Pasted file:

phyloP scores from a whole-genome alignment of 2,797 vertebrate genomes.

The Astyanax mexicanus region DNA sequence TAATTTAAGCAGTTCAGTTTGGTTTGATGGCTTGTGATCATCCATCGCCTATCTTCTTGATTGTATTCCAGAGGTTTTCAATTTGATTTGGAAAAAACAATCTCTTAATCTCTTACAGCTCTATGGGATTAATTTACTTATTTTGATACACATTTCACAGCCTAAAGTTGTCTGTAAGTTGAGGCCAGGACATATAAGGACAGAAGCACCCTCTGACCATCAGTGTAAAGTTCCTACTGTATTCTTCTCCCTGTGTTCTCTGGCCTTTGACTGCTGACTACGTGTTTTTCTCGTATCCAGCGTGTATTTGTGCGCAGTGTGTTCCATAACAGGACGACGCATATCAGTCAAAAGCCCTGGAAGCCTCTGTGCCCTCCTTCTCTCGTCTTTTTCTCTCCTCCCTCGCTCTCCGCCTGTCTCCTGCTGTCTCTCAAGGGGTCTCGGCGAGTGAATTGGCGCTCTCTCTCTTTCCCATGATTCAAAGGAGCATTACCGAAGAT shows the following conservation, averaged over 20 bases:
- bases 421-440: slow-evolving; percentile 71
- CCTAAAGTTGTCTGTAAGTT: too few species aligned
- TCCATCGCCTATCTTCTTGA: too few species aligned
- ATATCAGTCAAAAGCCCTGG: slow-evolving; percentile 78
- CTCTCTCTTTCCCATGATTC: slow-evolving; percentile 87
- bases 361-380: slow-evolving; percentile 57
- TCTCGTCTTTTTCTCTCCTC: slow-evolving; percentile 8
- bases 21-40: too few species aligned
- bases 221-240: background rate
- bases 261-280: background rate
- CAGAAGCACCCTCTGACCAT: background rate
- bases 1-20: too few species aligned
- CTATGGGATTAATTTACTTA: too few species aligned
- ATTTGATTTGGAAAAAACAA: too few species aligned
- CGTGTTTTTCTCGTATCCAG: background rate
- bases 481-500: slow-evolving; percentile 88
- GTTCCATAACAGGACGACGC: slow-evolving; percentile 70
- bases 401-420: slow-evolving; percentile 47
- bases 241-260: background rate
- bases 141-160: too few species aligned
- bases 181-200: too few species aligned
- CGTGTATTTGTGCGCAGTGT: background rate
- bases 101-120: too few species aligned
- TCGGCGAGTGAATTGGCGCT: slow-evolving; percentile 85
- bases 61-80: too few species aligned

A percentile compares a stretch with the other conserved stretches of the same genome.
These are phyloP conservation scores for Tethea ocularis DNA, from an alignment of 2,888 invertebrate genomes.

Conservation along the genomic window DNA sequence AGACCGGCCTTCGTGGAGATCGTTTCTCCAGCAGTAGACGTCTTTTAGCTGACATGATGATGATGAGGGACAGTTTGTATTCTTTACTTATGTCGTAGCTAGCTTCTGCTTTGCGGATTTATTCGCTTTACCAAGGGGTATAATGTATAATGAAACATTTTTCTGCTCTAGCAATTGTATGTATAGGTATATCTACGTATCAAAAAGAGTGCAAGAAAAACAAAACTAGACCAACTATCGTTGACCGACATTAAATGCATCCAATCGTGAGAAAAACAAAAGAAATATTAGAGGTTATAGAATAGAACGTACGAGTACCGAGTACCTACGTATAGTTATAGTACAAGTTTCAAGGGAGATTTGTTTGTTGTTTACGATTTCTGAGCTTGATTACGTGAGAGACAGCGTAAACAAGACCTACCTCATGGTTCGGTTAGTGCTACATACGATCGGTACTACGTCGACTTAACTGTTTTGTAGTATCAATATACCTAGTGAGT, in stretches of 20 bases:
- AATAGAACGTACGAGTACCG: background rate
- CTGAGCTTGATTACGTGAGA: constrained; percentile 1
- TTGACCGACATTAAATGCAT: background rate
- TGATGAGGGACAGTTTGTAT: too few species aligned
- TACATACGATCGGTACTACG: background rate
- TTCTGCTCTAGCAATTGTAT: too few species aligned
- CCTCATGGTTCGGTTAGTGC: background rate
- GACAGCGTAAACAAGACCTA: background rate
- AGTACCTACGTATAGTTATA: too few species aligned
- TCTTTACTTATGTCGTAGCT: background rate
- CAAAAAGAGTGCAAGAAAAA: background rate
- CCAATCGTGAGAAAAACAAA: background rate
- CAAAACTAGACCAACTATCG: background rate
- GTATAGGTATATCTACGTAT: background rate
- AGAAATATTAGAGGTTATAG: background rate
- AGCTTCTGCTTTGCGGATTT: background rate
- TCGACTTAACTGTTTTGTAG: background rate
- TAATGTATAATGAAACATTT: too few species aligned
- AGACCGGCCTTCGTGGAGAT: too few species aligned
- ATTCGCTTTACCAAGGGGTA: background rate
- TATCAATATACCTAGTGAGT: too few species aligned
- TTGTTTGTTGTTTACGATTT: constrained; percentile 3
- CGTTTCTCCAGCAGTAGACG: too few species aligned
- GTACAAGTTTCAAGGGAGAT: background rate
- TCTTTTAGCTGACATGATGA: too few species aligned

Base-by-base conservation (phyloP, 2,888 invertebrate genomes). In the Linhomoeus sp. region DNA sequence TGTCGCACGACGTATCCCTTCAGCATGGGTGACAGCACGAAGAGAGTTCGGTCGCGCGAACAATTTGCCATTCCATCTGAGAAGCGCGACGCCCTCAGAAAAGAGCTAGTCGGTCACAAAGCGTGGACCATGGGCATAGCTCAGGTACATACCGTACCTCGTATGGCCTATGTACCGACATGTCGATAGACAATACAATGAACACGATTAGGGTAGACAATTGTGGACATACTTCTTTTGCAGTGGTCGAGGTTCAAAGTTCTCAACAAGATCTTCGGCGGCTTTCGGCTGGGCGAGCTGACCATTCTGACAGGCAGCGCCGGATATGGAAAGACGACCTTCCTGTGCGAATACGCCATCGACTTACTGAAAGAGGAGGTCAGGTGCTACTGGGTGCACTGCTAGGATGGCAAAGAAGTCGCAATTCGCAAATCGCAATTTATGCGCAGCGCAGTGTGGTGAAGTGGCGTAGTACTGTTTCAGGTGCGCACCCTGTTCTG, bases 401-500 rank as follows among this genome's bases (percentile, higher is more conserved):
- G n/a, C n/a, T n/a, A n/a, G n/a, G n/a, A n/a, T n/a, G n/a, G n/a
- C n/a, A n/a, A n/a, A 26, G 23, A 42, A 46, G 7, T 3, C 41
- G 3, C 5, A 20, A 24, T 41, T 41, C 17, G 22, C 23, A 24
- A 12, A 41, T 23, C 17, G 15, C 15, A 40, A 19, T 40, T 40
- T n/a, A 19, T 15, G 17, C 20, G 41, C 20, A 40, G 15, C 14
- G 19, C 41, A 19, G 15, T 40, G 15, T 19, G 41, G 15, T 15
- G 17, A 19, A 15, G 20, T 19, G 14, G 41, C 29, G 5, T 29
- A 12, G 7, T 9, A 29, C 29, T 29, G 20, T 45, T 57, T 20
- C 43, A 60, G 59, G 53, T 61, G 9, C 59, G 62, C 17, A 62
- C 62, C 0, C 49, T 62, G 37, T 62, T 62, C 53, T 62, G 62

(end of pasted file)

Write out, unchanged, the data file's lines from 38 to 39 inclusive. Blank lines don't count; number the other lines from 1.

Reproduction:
- GACAGCGTAAACAAGACCTA: background rate
- AGTACCTACGTATAGTTATA: too few species aligned